When I.M. Pei designed the first building for Syracuse University's S.I. Newhouse School of Public Communications in 1963, media was a different thing altogether. Primary outlets included Time magazine, which cost 30 cents, and CBS, where Walter Cronkite had just taken over the anchor's chair, broadcast to boxy cabinet televisions across the country. In September last year, the school opened Newhouse III, designed by Polshek Partnership Architects, which places Syracuse back at the cutting edge of communications. Much of this is accomplished with an innovative audiovisual space known as the Collaborative Media Room.
The building itself completes what was long intended to be a small campus. In 1972, SOM connected a building to I.M. Pei's original 1963 facility, composing a larger but still incomplete arrangement. Polshek's new building not only adds 75,000 square feet to the school but also completes the small campus by forming a U-shape with the other buildings, which together articulate a central courtyard.
David Rubin, the school's dean, dreamed up the idea for the Collaborative Media Room when initial ideas for the building were being laid out. “This space acts like an experimental news room,” explains Rubin. “We're a professional school, and when our graduates get hired, they need to know how to run a website and to be totally fluent in the current technology of communication,” he says.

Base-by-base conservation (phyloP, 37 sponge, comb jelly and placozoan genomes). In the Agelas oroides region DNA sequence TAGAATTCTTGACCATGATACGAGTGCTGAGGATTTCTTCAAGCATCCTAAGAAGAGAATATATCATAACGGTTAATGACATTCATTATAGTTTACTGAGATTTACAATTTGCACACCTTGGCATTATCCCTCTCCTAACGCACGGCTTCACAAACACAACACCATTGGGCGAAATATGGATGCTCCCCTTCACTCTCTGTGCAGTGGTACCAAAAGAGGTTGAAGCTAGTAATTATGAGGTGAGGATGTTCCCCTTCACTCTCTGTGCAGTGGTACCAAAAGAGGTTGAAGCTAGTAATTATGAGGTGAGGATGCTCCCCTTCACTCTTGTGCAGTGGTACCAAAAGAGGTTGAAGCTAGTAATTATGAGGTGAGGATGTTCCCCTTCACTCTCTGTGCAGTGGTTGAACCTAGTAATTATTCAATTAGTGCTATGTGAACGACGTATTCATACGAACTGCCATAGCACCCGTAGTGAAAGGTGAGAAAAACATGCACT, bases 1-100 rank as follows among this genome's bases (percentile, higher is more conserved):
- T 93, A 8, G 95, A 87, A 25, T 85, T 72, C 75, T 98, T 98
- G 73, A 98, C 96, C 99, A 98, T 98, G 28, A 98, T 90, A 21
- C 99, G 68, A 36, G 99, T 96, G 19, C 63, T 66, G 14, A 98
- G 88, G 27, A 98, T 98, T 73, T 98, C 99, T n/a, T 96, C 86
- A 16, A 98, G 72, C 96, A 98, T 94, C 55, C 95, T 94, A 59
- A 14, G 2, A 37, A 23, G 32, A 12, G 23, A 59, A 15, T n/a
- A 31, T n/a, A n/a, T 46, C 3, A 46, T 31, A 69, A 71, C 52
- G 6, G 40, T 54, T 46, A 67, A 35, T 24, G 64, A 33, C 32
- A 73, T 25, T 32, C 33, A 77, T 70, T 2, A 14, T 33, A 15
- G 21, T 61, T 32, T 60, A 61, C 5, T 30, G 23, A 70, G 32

Underscoring the school's involvement in research, he adds, “Everyone in the media industry is managing from fear, and we're all trying to determine what kinds of content work online and how to monetize it. [With this new facility,] our faculty is now in a position to help answer those questions.”
“The Collaborative Media Room has become the fulcrum of the entire plan,” explains Tomas Rossant, design partner at Polshek. It provides a central, flexible point of convergence for different media, including web, video, television, and print production. Unlike spaces in the two older buildings, which are set aside for teaching purposes, this room remains open for flexible use and spontaneous gathering. Occupying a central location within the building, it capitalizes on its placement along major circulation routes. Roughly pie-shaped, with general dimensions of 40 feet by 36 feet, the double-height space has warm wood ceilings 20 feet in the air with full-length glazing.
To fulfill the room's mission, the architects were faced with the challenging task of accommodating a wide range of technological and A/V equipment. Polshek Partnership worked closely with the dean as well as with John Glass, the school's multimedia producer, and Michael O'Mara, its computer consultant.
For research, Rossant went to the new generation of media outlets and toured web-based news rooms and video editing suites. “Dealing with all this technology was incredibly exciting as an architect,” he says. Sounding a bit like Louis Kahn describing a brick, Rossant says, “The room wants to be a technical space.”